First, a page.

Checking input at specific time

Hi everybody!

I’m trying to use an old Lego RCX rotation sensor with an Arduino. I made a lot of research so I know that I have to give the sensor 5V for a given time, let’s say 3 ms, (I tried with other values, that’s not the problem), then switch the pin from output to input and read the value. There is a capacity inside the sensor which discharges regularly and that can give four different values depending on the angle measured.

Here’s a link to a webpage where I found my info about the sensor: http://www.philohome.com/sensors/legorot.htm

And here’s a link to another webpage about using such sensors with Arduino: Using RCX Lego sensors with Arduino | Ro-Bot-X's Weblog

And here’s some code I found on the previous webpage:

int ReadLegoSensor(){
  pinMode(legoSensorPin, OUTPUT); //set pin as output
  digitalWrite(legoSensorPin, HIGH); //set output high
  delay(10); // wait a bit
  pinMode(legoSensorPin, INPUT); //set pin as input
  int value=analogRead(legoSensor); //read the input
  return value; //return the raw value
}

It works, but of course the value depends on the time elapsed between switching from output to input and reading the value. If you check the voltage too late, the capacity will be completely discharged and the tension will be zero.

Now what’s weird is that I found out after many checks that the time the Arduino takes to read a measure after switching from output to input varies a lot from time to time. That’s why for now I always print the elapsed time along with the read value.

pinMode(pin, INPUT); //set pin as input 
switchingTime=micros();
value=analogRead(legoSensor); //read the input 
elapsedTime=micros()-switchingTime;

What’s even weirder, is that if I create a while loop to take 100 measures for instance, the first measure will take about twice as much time than the 99 others. That’s weird because the way I take my measure does not change.

Another example? If I type

  pinMode(pin, OUTPUT);      //set pin as output
  digitalWrite(pin, HIGH);   //set output high
  delay(chargingTime);       // wait a bit
  switchingTime=micros();
  value=analogRead(legoSensor); //read the input 
  firstElapsedTime=micros()-switchingTime; 
  pinMode(pin, OUTPUT);      //set pin as output
  digitalWrite(pin, HIGH);   //set output high
  delay(chargingTime);       // wait a bit
  switchingTime=micros();
  value=analogRead(legoSensor); //read the input 
  secondElapsedTime=micros()-switchingTime;

the firstElapsedTime will be about twice as long than secondElapsedTime

I tried to register lots of values in order to modelize the variation of the voltage so that I could include the elapsed time in my criterium to differentiate between the four possible angles. Attached is a graph of what I got.

I established three limite functions (D12, D23 and D34) in order to be able to use a condition like

if value<D34(elapsedTime) {angle=4}

.

Unfortunately, it turns out that this solution will not work.

I think the solution would be to make sure the time between switching from output to input and reading the value remains constant.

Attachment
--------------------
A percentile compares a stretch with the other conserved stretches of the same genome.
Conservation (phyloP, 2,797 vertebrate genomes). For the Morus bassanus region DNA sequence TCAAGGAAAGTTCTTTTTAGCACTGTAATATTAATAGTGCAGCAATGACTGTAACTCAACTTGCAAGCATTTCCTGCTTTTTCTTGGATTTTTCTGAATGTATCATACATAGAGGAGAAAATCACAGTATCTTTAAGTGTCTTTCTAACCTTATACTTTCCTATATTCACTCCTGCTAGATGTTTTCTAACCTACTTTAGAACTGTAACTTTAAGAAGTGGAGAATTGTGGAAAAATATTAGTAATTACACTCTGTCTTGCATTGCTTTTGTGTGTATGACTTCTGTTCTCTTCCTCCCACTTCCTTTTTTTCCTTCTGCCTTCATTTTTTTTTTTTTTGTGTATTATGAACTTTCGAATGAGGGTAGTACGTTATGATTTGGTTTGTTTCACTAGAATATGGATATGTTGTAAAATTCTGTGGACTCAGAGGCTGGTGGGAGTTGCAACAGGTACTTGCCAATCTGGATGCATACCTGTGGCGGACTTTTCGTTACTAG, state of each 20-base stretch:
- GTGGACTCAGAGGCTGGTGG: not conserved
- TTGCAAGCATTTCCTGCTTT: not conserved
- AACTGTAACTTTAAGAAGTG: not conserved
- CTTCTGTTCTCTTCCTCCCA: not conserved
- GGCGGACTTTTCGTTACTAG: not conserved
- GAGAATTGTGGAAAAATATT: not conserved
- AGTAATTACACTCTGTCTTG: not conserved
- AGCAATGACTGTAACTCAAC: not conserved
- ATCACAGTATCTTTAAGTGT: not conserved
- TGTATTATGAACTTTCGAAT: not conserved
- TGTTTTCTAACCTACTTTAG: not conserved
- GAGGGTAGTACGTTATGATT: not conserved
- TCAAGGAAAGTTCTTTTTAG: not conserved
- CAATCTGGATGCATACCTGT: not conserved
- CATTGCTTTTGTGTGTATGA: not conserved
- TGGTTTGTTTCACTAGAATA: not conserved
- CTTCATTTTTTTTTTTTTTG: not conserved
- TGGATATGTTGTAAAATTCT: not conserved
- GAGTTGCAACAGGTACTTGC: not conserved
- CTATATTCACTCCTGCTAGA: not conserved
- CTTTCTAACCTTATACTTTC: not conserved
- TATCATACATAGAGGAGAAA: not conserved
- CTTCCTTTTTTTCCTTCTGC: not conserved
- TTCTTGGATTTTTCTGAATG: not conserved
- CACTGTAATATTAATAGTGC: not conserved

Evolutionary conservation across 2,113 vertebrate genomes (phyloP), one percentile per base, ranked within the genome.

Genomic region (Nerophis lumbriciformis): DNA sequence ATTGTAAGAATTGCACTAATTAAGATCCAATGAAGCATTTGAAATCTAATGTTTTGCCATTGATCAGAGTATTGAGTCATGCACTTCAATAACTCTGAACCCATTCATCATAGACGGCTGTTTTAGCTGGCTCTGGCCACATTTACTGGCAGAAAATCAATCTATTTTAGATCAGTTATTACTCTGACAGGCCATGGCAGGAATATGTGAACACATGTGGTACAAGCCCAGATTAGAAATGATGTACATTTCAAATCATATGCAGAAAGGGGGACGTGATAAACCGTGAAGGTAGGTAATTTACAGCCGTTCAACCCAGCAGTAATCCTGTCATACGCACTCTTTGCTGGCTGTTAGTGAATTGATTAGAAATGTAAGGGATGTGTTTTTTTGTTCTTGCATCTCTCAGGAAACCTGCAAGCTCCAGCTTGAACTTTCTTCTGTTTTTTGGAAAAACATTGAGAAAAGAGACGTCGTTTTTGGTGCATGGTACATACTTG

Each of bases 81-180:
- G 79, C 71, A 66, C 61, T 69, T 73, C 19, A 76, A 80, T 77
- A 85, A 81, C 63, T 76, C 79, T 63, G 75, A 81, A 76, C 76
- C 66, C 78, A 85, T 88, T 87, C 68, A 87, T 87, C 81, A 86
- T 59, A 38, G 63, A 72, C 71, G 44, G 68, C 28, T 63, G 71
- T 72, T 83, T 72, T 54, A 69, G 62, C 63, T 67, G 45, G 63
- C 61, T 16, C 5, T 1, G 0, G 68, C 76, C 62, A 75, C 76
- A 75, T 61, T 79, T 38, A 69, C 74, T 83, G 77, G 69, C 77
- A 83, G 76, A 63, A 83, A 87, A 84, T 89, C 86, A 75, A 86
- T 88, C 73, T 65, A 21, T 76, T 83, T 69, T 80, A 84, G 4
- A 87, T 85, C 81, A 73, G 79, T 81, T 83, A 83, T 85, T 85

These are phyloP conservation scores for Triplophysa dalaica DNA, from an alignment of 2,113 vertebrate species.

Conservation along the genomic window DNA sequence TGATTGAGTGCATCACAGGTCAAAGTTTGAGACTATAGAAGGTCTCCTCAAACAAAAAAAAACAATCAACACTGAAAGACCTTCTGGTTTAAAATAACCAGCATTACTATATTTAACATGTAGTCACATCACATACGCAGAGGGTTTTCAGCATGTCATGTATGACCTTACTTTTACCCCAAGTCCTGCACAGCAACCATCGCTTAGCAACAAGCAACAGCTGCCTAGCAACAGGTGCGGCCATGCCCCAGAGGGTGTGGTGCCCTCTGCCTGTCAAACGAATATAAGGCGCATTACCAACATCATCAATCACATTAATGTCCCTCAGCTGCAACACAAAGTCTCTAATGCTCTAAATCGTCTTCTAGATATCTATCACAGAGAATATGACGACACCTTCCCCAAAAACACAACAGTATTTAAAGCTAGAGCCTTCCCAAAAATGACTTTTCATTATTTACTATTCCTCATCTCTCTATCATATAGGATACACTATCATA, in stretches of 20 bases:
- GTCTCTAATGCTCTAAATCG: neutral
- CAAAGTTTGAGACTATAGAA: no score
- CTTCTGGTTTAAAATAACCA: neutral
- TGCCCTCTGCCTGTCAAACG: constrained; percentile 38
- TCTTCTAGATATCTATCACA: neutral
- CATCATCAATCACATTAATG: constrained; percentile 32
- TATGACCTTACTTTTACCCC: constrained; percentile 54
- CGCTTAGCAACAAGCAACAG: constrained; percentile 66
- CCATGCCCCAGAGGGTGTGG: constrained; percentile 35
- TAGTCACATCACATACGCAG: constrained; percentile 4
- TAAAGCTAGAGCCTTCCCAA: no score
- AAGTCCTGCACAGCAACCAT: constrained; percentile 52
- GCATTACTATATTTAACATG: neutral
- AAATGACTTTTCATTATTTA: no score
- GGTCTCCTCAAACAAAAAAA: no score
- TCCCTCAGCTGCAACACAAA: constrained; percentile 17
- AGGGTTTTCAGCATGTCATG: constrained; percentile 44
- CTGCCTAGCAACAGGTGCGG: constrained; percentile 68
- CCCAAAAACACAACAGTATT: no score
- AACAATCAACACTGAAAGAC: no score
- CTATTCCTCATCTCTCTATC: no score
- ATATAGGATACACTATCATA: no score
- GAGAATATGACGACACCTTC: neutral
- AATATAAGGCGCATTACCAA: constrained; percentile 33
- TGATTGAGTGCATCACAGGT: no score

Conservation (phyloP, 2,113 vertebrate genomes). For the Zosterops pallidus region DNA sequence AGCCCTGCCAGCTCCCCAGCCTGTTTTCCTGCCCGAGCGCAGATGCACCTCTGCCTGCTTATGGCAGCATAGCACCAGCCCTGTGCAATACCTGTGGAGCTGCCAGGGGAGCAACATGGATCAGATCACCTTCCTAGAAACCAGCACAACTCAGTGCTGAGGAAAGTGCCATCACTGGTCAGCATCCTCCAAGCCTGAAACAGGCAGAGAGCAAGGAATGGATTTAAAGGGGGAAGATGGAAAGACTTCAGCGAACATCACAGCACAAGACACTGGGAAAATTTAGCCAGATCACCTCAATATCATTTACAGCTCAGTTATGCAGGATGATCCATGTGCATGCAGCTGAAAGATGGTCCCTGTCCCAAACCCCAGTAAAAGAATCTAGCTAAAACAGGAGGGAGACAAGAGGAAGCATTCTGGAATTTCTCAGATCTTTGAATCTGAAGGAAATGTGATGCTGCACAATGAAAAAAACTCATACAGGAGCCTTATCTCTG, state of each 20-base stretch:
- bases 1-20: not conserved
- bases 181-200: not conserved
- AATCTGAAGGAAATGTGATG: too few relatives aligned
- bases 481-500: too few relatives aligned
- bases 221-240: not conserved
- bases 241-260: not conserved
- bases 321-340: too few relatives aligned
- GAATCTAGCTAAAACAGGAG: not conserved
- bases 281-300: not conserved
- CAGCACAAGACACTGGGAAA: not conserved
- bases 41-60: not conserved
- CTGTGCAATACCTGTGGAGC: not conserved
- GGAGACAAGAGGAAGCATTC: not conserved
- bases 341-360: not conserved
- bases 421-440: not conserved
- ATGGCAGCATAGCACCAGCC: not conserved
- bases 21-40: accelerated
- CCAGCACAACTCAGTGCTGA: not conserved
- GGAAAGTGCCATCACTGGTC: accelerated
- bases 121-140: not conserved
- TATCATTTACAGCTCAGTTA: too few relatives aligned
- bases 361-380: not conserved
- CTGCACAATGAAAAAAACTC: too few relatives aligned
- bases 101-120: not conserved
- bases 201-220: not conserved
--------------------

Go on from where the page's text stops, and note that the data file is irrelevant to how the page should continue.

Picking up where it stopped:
I tried to use something like

  pinMode(pin, INPUT); //set pin as input 
  switchingTime=micros();
  while (micros()- switchingTime <200)
  {
  }
  value=analogRead(legoSensor); //read the input 
  elapsedTime=micros()-switchingTime;

in order to set the time to 200 µs. It worked but the elapsed time still varied way too much.
Do you have any suggestions? Any way to set the time between the switching and the reading to a constant value?

Thank you very much!

  switchingTime=micros();

while (micros()- switchingTime <200)
  {
  }

You’ve successfully re-invented the delayMicroseconds() function. Except yours doesn’t work for small values of microseconds. Not that that’s an issue for 200; it will be close to right.

The micros() timer is only accurate to 4us on the 16MHz Arduinos. Is the variability you are seeing about this magnitude? You don’t ever give us any real readings, just comparisons of twice or half.

What is “way too much”? Do you have any numbers that you would like to see?

analogRead() is a fairly time-consuming function. It has to do a lot of checks, to check the pin is an input, to check it doesn’t have a PWM timer connected to it and then the analog conversion also takes time. One thing that might be causing the variability is the ADC needs to switch to the correct channel and then wait to stabilise. If it’s already on that channel (pin) then it can read faster.

Thanks for your help!

This

 switchingTime=micros();
  while (micros()- switchingTime <200)
  {
  }

is not a reinvention of the delayMicroseconds function as it will delay the program only if switchingTime<200 us and the delay will be variable.

You’re right, I should have given you some samples of the values I have. The time between switching from output to input and reading the value usually varies between 112 and 136 µs, occasionally being as long as 208 µs. You can also check the picture I attached to my first post which contains an excel plot of my values. I attach it again.

You are totally right again about analogRead being faster if the same channel is used, unfortunately that’s what I was already doing :wink:

what I would like would be to be able to perform analogRead at a precisely fixed time, 200 µs for instance. That’s what I tried to do with my loop.

Some more ideas?

The “right” way to do it would be to use a hardware timer. You can run the analog system in “free running mode” where it samples regularly depending on a timer. (I’ve never successfully got this working because I always want to measure several inputs, not just one.) Free-running mode is also going to work badly with switching input and output modes.